Classical music aficionados, if I haven’t already lost you by this point, I’m probably going to lose you by admitting that my ears still can’t differentiate between an oboe and an English horn. I think I’m hearing the latter here, but who knows, it may be something else entirely. It pairs beautifully with the harp in this eight-minute piece that sounds noticeably more exotic than the other instrumental bits on the album – perhaps it’s just the unusual melody of it, but I feel like I’m hearing tinges of Middle Eastern influence on this one. So as I listen to it, my mind is taken over by images of sheiks and sultans and those curvy spires and domes on the tops of mosques, and… yeah, I have an overactive imagination. And maybe none of that was intended by the composer, for all I know, but it’s a breathtaking piece no matter what unusual images it might conjure up in the listener’s head, and I don’t mind it taking a full eight minutes to explore its landscape.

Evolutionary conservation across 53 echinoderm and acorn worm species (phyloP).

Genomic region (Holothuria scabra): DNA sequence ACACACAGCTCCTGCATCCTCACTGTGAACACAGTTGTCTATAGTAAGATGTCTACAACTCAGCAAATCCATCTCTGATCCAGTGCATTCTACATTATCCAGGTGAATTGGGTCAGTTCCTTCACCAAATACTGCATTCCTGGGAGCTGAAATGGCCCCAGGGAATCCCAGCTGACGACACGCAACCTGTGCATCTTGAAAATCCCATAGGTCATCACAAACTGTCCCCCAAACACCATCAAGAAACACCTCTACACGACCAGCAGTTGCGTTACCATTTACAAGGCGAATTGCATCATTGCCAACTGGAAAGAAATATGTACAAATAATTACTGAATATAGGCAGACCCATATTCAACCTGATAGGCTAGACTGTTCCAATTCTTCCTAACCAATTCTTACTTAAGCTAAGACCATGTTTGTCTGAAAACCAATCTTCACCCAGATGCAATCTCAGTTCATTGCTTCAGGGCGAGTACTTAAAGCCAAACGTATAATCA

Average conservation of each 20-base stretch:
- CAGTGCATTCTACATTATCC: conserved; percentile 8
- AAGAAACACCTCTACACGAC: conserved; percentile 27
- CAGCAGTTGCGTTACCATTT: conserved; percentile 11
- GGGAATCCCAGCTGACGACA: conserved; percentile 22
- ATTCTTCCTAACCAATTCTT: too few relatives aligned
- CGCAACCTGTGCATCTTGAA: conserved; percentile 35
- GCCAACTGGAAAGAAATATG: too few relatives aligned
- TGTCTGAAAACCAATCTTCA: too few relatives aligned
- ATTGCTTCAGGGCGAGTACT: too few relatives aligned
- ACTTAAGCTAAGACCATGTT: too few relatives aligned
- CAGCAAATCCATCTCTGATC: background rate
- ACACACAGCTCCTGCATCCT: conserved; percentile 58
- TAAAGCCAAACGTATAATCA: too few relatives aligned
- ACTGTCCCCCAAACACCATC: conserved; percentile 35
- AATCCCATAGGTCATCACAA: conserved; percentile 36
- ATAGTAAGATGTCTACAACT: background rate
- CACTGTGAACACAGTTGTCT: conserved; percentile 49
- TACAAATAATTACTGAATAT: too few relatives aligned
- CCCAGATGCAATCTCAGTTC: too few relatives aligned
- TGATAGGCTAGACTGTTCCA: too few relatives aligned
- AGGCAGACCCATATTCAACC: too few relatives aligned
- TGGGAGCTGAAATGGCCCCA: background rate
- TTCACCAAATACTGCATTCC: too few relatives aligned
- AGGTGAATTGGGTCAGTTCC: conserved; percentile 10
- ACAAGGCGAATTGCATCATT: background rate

The choir is back again, for another song of praise in Latin that makes me think “Gregorian chant” (except there are both men and women singing, and some choir nerd will probably point out to me that “Gregorian” is the wrong era, and that’s probably as grating to them as it is to me when the Grammys consider Coldplay “alternative rock”, so let’s just move on, shall we?) I like the inherent modesty that initially masks the complexity of this piece. It’s not trying to be anything epic in scope like its sister song that opened the disc; it’s largely just simple repetition of the words “Sanctus” and “Hosanna”, stretched to different lengths at different speeds by the various sections of the choir, which interlock with each other in satisfying ways. Hey, I’ll take it over the bland “four chords of pop and the truth” approach taken by a lot of contemporary worship music. (Not that there’s anything wrong with the truth. Just show it the respect it deserves by making more creative music about it, ‘K?)
16. Day Boy: Photogen Sees the Moon